Dog microchipping is now compulsory across UK

Dog microchipping is now compulsory across UK

On April 6, a new law came into force which requires all dogs in the UK aged eight weeks and over to be microchipped and for the chip to be registered to an approved database. The law has been introduced to help reunite owners with missing pets and to help track the owners of dogs that attack people or other animals. Dog owners failing to meet the new requirements face a fine of up to £500.

Some animal charities and rehoming centres offer free microchipping

A microchip is a tiny electronic device which has a unique identification number that can be read by a scanner. The chip is implanted into an animal's skin between the shoulder blades by a trained person. Microchipping is readily available across the UK in vets' surgeries and animal-rescue centres. The procedure costs around £15 but some animal charities and rehoming centres offer a free service.

The new microchipping law requires details of all dogs to be recorded on a DEFRA-approved database, including the name and address details of the owner. Any changes - including to the owner’s phone number, address or surname, or a change in the ownership of the dog - must be notified to the database responsible for the dog’s registration. Failure to keep the registered details up to date may result in a fine.

Where a dog is transferred to a new keeper, the new keeper must register their contact details on an approved microchip database – unless this has already been done by the previous owner.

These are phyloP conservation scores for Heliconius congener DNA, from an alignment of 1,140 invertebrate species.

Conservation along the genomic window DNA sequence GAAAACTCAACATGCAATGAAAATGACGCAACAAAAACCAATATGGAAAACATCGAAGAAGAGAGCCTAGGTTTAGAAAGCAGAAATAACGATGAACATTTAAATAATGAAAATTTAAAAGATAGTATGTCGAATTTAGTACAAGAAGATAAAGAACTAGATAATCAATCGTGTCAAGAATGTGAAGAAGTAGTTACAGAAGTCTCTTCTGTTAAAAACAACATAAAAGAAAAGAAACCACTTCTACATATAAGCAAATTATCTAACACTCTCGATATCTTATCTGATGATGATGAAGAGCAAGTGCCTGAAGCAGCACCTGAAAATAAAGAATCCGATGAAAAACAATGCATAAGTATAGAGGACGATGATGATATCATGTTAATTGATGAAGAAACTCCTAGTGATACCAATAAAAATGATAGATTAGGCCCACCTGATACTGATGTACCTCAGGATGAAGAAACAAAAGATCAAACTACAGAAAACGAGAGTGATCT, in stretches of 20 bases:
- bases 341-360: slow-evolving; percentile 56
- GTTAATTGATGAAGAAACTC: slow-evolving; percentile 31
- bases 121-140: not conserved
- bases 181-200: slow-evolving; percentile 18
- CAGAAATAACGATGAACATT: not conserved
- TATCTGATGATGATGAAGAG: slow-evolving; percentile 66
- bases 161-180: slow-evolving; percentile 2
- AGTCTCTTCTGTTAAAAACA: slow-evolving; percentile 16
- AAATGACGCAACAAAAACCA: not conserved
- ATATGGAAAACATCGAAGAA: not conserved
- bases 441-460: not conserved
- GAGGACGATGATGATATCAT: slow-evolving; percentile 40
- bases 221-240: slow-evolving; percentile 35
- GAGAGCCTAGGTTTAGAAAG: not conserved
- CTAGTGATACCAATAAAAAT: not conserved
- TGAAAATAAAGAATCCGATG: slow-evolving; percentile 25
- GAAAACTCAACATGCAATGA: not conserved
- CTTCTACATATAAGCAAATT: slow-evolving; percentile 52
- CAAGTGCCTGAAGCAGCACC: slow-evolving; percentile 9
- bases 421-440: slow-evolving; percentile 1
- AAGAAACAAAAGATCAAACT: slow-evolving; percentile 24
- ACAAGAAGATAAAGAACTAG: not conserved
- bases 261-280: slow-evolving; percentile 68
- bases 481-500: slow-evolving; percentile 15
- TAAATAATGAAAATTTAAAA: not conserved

Dog owners who ignore the new legislation and fail to get their dog chipped or to maintain their ownership details will be served a notice. They will then have 21 days to comply, or else receive in a fine of up to £500.

According to statistics from the Kennel Club, over 100,000 dogs are lost, stolen or stray each year. Sadly, around 6,000 of these dogs are put to sleep because their owner cannot be traced.

However, insurer’s own customer data showed that a fifth of owners looking to insure their dog over the last year were unsure if their animal was chipped and a further 19 per cent indicated that they weren't.

Of the top 20 dog breeds, English Springer Spaniels and Golden Retrievers were the most likely to be chipped, with just over 70 per cent of owners of these breeds declaring that they were. However, just 45 per cent of Pug owners said their dogs had been microchipped, making them the least chipped breed of the top 20 most popular dogs, including all mongrels.

"Encouraging owners to get their dogs microchipped is a very positive step. Not only will it help improve the chances of lost dogs being returned to their owners, it could also reduce the number of dogs being stolen and this may lead to lower pet insurance premiums if there are fewer claims," says Ben Wilson at

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